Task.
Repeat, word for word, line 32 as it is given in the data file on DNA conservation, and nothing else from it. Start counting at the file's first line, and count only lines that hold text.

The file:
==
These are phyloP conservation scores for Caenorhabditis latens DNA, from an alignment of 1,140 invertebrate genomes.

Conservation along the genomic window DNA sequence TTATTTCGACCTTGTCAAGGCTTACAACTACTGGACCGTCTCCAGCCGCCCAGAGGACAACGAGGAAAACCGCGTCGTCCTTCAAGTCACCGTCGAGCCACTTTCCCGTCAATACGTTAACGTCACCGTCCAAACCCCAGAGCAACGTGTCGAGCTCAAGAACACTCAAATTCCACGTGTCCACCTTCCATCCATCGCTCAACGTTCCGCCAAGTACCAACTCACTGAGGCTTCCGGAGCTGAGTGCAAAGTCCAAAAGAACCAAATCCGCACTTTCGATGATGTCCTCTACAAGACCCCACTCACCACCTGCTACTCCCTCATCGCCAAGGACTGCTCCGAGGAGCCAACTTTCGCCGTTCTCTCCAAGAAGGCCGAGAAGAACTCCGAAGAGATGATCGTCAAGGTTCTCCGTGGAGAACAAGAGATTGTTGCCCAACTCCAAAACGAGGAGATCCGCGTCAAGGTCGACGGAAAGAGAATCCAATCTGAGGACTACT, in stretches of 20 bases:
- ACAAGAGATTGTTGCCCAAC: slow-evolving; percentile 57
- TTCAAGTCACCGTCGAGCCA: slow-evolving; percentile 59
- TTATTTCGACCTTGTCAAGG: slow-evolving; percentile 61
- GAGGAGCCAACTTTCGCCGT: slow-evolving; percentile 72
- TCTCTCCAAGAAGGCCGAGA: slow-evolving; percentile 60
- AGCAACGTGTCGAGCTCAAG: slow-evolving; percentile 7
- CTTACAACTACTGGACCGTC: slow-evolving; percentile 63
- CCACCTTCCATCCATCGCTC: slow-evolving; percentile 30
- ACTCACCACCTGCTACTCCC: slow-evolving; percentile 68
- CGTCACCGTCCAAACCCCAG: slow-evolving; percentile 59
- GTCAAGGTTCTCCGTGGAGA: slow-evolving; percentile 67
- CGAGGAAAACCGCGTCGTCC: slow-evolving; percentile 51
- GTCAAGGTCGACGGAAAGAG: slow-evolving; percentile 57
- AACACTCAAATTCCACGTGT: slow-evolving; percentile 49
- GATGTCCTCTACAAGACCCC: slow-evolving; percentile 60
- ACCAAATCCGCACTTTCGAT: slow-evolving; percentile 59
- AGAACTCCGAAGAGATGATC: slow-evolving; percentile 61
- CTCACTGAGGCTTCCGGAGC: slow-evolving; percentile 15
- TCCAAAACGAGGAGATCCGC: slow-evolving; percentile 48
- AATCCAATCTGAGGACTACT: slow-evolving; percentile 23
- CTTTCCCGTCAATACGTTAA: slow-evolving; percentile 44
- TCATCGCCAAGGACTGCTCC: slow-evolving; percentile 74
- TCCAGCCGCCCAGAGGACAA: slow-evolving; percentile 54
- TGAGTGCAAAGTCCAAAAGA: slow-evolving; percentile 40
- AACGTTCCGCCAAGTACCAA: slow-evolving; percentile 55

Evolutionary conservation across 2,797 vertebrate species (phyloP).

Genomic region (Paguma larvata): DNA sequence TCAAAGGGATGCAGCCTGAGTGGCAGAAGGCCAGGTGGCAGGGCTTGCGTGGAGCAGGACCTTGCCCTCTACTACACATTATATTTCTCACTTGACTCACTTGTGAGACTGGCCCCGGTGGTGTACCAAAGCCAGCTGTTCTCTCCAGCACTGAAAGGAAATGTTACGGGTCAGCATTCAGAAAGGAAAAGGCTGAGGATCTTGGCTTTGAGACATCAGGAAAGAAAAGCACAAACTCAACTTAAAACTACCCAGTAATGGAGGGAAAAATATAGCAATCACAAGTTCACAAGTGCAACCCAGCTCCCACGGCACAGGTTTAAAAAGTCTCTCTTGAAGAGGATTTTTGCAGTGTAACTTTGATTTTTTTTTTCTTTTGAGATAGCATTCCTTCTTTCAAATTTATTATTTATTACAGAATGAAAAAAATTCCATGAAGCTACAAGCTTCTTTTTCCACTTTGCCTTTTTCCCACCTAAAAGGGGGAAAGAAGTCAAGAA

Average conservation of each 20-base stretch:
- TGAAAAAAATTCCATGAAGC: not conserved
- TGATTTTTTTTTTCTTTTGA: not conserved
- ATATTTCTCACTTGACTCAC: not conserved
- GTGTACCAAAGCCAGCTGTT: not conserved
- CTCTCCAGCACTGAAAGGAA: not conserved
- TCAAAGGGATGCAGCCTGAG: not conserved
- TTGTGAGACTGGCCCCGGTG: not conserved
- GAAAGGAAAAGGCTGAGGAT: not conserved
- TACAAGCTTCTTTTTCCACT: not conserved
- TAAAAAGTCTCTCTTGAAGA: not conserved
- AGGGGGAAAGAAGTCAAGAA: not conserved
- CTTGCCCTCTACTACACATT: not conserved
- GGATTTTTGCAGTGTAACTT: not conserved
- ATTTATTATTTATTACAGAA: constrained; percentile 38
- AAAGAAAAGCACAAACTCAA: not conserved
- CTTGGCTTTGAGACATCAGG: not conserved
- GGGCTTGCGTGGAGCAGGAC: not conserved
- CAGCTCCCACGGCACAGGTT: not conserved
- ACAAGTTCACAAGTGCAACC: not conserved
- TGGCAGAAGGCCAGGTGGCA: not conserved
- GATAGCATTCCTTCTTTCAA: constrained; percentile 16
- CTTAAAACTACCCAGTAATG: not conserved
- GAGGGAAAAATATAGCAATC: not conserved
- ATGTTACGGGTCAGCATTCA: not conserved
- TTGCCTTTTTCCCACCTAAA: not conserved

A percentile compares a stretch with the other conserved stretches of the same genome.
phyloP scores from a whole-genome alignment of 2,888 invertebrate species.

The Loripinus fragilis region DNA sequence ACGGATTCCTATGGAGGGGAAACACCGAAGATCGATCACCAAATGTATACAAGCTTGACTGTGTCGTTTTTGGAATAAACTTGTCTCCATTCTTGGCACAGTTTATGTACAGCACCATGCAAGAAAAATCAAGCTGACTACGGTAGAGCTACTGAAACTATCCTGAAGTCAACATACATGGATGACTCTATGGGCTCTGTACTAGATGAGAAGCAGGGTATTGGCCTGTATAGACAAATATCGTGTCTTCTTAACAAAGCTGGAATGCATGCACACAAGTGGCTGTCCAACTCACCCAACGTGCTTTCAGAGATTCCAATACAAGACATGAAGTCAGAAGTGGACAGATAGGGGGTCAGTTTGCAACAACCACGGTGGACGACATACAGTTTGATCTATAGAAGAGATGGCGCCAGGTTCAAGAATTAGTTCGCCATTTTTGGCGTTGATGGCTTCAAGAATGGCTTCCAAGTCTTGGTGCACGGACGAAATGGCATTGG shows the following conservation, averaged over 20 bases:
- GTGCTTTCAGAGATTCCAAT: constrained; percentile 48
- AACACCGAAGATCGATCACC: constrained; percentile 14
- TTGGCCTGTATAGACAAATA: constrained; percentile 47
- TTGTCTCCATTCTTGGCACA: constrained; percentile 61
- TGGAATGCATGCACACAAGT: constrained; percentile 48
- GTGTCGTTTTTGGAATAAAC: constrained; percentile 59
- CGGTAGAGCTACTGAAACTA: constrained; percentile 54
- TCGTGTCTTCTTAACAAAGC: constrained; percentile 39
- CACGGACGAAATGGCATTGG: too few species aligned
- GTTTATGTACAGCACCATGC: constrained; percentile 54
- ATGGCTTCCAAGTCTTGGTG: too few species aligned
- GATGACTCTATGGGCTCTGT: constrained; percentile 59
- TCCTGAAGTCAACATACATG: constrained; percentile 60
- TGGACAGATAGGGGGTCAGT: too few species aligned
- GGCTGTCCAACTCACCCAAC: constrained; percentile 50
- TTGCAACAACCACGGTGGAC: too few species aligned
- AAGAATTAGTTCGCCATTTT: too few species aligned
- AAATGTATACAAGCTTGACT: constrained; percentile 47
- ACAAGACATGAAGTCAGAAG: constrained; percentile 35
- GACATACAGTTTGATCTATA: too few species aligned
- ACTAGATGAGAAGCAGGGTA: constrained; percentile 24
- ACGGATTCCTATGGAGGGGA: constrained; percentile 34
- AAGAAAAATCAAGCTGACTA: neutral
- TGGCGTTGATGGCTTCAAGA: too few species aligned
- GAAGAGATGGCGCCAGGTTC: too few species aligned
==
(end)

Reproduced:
- TGATTTTTTTTTTCTTTTGA: not conserved